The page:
AUGUSTA, Maine — The numbers won’t be final for a couple of weeks, but state officials are expecting the current $26 million revenue surplus will at least double in size as corporate tax revenues continue to outpace projections.
“Corporate payments continue to come in better than we projected,” said Mike Allen, director of research at Maine Revenue Services. “Estimated payments are about $5 million over budget in the month of October. Final payments are $2.3 million over budget in October, so that surplus we saw in September is going to more than double.”
Allen said in addition to corporate income tax revenues being more than projected, corporate tax refunds are well-below estimates. He said the combination is resulting in a revenue surplus for the month as large as the $26 million that was accumulated over the first three months of the budget year from all revenue sources.
“The corporate line is going to look really, really good for the month of October,” he said.
But, Allen said, the two largest sources of state revenues, the personal income tax and the sales tax, are showing very slow growth. For example, he said for the first six months of the calendar year, income tax withholding revenues grew just eight-tenths of 1 percent.
“On the sales tax we are running behind by about a million dollars, but that will shrink in these last few days [of the month] as additional returns come in and are processed,” he said.
Finance Commissioner Ellen Schneiter said the doubling of the state revenue surplus is “certainly good news” but she cautioned that surplus would nearly evaporate if it were not for the corporate income tax surpluses.
“There could be some timing issues with the corporations,” she said. “We may have some filing for those refunds in November or December, so I want to see what happens there before we are sure of the size of this.”
But, Schneiter said, she was very happy to hear the news. She said having additional revenue on hand to pay for any needed supplemental spending for the rest of the budget year is far preferable to finding areas to cut with less than six months to go in a budget year. While lawmakers take office in December, budget hearings and deliberations will not get started until January.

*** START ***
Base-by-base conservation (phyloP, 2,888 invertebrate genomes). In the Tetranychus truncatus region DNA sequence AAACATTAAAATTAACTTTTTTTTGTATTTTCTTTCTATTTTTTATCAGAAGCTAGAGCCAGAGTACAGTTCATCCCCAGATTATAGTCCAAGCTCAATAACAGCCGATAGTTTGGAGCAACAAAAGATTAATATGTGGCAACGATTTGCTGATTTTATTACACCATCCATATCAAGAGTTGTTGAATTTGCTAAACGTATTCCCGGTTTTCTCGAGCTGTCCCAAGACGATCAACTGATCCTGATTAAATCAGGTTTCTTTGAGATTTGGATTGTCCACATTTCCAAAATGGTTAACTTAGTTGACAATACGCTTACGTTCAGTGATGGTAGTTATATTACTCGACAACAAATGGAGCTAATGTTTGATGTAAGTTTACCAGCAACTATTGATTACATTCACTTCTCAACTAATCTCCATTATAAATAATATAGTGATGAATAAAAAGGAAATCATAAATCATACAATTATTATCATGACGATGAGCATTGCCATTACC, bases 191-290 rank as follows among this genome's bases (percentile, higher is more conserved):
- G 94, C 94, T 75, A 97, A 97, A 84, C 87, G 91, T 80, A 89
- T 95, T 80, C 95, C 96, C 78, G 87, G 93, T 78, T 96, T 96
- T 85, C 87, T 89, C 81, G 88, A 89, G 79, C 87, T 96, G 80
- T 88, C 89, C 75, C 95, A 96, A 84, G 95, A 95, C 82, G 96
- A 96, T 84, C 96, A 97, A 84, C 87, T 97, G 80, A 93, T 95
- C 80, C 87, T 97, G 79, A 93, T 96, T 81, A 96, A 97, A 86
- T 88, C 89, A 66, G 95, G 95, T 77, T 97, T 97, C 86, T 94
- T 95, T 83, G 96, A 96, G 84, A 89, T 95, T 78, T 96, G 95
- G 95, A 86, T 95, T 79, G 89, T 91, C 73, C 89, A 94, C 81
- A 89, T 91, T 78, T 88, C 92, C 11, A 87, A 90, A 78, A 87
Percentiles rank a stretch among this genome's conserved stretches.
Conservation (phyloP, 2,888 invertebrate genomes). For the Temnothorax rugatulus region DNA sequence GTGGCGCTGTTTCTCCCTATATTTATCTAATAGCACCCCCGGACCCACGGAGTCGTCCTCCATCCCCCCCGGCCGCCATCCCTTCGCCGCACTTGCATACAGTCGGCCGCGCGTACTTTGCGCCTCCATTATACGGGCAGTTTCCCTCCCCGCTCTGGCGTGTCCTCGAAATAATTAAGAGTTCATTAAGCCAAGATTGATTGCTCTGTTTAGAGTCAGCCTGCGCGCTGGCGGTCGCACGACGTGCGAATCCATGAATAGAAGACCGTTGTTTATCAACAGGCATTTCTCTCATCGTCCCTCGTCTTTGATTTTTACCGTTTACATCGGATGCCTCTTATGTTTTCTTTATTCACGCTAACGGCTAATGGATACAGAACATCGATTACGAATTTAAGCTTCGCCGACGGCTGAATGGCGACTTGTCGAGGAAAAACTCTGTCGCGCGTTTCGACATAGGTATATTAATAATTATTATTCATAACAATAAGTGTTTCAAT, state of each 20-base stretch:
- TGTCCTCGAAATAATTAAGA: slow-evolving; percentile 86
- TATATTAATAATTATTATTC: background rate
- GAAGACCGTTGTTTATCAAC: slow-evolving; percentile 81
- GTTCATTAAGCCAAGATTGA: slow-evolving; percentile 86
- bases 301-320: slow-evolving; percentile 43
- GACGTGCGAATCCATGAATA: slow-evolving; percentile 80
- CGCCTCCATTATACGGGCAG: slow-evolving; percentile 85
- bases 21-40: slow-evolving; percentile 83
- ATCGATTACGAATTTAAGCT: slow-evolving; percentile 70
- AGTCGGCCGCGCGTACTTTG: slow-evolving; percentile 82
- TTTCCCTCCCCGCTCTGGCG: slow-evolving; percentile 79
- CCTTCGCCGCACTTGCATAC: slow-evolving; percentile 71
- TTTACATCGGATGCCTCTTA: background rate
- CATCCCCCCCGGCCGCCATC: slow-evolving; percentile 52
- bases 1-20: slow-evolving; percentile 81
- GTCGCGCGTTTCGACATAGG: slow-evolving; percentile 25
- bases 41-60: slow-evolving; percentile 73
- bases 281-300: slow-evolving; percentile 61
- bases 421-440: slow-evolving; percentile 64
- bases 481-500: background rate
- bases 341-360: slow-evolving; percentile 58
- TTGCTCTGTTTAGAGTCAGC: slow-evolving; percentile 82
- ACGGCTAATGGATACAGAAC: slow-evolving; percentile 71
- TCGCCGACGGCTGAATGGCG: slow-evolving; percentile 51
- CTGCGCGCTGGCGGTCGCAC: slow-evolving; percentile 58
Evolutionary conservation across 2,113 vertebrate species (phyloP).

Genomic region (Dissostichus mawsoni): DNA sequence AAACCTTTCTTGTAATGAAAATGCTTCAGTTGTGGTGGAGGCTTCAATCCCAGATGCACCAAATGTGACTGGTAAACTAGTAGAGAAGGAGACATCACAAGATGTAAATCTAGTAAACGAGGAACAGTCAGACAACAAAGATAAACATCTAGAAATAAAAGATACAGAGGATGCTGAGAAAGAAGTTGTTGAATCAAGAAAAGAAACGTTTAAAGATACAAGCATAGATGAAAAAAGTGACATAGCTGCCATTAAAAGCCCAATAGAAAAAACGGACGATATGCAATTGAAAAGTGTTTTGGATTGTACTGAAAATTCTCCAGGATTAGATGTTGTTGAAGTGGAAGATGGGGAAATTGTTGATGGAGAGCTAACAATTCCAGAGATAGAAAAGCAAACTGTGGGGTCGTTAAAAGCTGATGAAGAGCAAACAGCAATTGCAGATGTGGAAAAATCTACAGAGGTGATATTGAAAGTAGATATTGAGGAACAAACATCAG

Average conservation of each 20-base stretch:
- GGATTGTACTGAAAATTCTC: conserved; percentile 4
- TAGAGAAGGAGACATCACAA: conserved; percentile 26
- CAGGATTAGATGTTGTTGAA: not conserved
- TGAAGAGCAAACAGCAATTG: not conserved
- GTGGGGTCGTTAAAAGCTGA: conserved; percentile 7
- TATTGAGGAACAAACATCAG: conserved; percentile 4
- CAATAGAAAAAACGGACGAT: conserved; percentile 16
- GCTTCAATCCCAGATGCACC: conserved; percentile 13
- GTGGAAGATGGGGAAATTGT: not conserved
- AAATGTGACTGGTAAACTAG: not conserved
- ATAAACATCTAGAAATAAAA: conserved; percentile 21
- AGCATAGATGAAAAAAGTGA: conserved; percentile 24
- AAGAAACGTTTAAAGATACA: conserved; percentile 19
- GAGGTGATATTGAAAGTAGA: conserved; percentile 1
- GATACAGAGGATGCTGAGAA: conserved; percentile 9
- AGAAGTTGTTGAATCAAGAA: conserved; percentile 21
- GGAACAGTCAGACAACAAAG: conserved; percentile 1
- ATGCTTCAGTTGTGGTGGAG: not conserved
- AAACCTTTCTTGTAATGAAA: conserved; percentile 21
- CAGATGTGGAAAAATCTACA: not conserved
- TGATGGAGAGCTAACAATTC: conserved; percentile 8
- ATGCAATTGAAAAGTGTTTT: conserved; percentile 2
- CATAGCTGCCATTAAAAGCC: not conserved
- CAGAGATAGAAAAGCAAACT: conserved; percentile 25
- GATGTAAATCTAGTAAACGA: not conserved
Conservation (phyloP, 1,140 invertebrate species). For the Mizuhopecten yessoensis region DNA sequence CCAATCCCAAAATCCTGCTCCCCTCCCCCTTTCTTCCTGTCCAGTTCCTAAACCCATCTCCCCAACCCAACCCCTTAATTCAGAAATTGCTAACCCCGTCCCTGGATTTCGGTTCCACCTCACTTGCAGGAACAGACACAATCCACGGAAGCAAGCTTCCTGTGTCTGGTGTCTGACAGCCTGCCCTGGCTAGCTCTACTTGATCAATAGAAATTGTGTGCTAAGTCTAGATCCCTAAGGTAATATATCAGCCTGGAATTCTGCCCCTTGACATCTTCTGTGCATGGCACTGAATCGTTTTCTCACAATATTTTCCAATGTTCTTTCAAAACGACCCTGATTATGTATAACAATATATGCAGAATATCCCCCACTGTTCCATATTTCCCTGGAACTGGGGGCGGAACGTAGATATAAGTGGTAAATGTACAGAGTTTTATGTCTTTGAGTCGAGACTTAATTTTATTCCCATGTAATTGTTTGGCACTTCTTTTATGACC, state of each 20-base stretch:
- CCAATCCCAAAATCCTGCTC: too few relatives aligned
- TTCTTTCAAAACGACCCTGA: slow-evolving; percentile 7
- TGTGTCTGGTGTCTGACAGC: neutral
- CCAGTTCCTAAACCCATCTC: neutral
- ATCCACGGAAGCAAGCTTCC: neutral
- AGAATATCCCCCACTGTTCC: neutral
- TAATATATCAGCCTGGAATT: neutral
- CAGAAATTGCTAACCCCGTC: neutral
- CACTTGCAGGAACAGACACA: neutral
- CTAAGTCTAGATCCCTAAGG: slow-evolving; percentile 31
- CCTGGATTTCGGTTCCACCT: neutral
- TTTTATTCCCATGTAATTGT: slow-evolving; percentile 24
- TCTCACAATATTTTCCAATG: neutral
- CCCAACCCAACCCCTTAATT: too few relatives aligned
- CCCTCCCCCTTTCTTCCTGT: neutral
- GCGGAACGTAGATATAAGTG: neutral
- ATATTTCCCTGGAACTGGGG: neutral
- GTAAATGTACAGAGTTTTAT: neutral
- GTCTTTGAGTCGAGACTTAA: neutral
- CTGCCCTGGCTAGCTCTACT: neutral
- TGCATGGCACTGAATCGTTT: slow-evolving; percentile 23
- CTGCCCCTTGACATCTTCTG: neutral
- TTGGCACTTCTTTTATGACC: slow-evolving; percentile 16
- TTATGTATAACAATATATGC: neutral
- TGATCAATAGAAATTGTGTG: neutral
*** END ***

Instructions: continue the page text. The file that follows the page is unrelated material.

“Trying to find cuts with a few months left in a budget is hard to do,” she said.
Rep. Emily Cain, D-Orono, the co-chair of the Legislature’s Appropriations Committee agreed that while the additional cash is good news, it will do little to address the state’s long-term budget needs.
“This will be a big help in dealing with the supplemental that we need to get out of the way as soon as we can,” she said. “But we are looking at a billion-dollar problem over the next two years, and the increased corporate taxes will not be enough to take care of that problem.”
She shares Schneiter’s concern that some of the additional corporate tax revenue may be one time and not ongoing. She said the fact that the personal income tax and the sales tax have had up and down months, while on balance meeting revenues projections, is a concern,
“The economy is still hurting,” she said. “We are not seeing real growth yet that we will get when people get back to work.”
Sen. Richard Rosen, R-Bucksport, the only GOP senator on the panel, agreed. He said having additional cash to pay the bills in a supplemental budget is welcome news, but a far cry from solving the state’s fiscal problems.
“That will help us in the short run getting through any bumps that we have in the current fiscal year,” he said, “ and in the long run, over the next two years, we will have to confront the billion-dollar gap that we have.”
Rosen hopes the corporate revenues continue to come in above projections to help in closing the two year budget for state government.
Schneiter said a decision years ago to change the way the state assesses the corporate income tax is paying off. Under the unitary tax method Maine assesses its tax based on the overall profit of a corporation, not just the profit they make in Maine. Most of the taxes are paid by large multinational corporations.
Allen estimates that the top 25 corporate income tax payers generate as much as 70 percent of all corporate income tax revenues.